Proverbs - Meanings
"The best things in life are free."
We don't have to pay for the things that are really valuable, like love, friendship and good health.
"A stitch in time saves nine."
Repair something as soon as it is damaged. That's a small repair job. If not, you will have a much bigger and more expensive repair job later. Do it now and you'll need one stitch. Do it later and you'll need 9 stitches! (Why nine and not eight or ten? Because "nine" rhymes,approximately. with "time".)
• stitch (noun) = a link made with thread in sewing
• in time = not late
"Still waters run deep."
Some rivers have rough surfaces with waves. That's usually because the water is shallow and there are rocks near the surface. But deep rivers have no rocks near the surface and the water is smooth and still. "Still waters run deep" means that people who are calm and tranquil on the outside, often have a strong, "deep" personality.
• still (adjective) = calm, motionless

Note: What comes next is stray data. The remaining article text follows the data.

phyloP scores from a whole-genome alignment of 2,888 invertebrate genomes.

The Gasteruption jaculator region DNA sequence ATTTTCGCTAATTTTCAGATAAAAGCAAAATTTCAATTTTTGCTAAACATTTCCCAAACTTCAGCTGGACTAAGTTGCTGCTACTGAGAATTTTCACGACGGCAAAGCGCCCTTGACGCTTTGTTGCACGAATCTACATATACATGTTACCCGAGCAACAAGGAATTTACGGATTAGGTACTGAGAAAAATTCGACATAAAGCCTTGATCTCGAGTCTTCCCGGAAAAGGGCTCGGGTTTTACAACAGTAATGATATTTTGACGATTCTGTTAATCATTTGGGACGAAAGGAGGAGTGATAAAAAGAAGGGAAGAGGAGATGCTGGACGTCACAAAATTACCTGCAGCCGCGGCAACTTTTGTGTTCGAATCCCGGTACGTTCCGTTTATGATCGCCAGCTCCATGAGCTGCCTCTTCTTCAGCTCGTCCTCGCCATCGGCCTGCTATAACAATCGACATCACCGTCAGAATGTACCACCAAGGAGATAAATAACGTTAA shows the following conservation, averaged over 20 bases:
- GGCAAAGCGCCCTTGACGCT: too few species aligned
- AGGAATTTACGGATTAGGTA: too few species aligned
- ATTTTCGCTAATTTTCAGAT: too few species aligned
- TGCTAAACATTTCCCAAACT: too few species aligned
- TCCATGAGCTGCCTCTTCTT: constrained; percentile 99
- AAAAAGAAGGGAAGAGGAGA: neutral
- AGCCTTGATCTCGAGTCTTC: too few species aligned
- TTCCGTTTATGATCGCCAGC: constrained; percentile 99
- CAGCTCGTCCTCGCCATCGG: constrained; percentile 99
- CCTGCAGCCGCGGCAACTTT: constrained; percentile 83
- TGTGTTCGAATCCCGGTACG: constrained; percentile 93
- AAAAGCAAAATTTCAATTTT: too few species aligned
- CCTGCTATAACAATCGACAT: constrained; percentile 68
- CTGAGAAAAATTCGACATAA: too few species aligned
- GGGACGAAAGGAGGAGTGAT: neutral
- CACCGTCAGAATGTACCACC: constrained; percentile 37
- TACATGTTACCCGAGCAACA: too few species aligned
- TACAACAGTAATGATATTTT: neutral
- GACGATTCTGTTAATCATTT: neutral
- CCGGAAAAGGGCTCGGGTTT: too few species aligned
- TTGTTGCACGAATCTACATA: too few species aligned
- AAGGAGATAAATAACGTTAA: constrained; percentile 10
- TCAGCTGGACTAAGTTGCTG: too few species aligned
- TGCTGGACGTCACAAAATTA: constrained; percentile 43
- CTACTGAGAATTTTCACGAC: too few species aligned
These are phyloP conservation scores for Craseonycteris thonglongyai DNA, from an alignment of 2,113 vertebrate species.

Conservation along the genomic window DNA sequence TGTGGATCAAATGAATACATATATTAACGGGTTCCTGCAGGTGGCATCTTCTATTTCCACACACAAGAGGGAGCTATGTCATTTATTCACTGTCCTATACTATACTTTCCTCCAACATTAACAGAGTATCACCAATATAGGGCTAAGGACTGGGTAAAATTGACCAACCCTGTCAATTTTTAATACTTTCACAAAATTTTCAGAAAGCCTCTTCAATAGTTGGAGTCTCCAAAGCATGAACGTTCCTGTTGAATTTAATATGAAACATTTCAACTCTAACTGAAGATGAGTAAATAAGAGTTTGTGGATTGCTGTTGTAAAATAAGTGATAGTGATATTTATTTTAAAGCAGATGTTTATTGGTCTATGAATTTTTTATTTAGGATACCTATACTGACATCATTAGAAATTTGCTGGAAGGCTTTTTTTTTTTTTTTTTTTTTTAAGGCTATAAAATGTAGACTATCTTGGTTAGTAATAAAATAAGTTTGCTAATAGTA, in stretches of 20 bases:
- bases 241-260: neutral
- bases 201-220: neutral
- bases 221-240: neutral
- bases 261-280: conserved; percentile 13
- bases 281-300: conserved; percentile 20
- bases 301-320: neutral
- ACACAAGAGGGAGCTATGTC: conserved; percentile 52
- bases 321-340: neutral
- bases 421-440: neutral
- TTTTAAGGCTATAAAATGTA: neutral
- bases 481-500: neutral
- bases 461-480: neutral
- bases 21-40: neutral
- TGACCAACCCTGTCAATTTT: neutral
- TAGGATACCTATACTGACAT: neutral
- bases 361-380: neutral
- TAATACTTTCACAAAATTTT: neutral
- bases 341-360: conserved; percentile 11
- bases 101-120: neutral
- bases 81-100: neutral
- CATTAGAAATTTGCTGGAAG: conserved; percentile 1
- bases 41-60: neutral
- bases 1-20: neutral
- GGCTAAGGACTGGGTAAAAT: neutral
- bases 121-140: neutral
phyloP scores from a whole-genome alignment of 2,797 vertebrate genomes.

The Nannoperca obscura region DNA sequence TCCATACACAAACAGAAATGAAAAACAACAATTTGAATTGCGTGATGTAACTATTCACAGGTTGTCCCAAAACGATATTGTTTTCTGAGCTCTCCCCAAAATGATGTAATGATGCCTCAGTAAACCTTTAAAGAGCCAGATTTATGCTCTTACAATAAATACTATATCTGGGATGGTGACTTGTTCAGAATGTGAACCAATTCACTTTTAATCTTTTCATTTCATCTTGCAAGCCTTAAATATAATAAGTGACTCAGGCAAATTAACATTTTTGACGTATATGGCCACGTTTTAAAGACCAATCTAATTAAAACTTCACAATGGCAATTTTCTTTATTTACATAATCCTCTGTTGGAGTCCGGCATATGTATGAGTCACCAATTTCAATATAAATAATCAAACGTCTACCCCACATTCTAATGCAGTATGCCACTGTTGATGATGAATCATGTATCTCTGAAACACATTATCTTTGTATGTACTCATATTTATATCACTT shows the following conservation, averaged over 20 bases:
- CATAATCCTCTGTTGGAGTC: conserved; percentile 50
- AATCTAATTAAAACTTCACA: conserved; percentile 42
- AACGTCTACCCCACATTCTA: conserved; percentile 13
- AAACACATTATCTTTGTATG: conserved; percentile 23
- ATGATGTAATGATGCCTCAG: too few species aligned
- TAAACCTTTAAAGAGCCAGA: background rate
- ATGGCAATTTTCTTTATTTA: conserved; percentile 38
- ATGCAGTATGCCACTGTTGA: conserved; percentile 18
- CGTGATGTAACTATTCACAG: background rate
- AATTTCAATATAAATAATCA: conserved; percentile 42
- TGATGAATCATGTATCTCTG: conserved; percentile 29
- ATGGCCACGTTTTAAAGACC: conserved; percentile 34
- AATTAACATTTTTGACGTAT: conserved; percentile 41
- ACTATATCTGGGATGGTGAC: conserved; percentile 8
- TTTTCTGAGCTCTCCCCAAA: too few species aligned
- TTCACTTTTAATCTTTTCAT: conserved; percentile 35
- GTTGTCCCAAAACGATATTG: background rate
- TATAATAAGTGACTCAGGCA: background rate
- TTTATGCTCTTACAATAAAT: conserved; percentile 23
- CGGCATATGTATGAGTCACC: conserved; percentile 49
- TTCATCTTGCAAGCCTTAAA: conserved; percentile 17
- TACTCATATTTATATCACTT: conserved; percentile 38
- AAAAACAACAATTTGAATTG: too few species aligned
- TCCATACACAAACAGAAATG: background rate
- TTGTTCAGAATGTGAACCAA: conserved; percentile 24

• deep (adjective) = going far down
"He teaches ill, who teaches all."
The unusual structure of this proverb may make it difficult to understand. It becomes easier if we change the structure to "He who teaches all teaches ill." The word "ill" here means "badly". So it means that the teacher who teaches students everything, does not teach well. A good teacher lets students discover some things for themselves.
• ill (adverb) = badly
"You can't take it with you when you die."
When we die we leave everything on earth. We don't take anything with us. Even the richest people cannot take their money with them after death. This proverb reminds us that some material things are not really so valuable as we think.
"Better untaught than ill taught."
This proverb drops the verb "to be". But we understand: "It is better not to be taught at all than to be taught badly." It's better not to learn something than to learn it badly. This idea is echoed in Pope's famous line: "A little learning is a dang'rous thing;".
• taught = past participle of verb "teach" (here used in passive voice)
• ill taught = badly taught
"Don't cross your bridges before you come to them."
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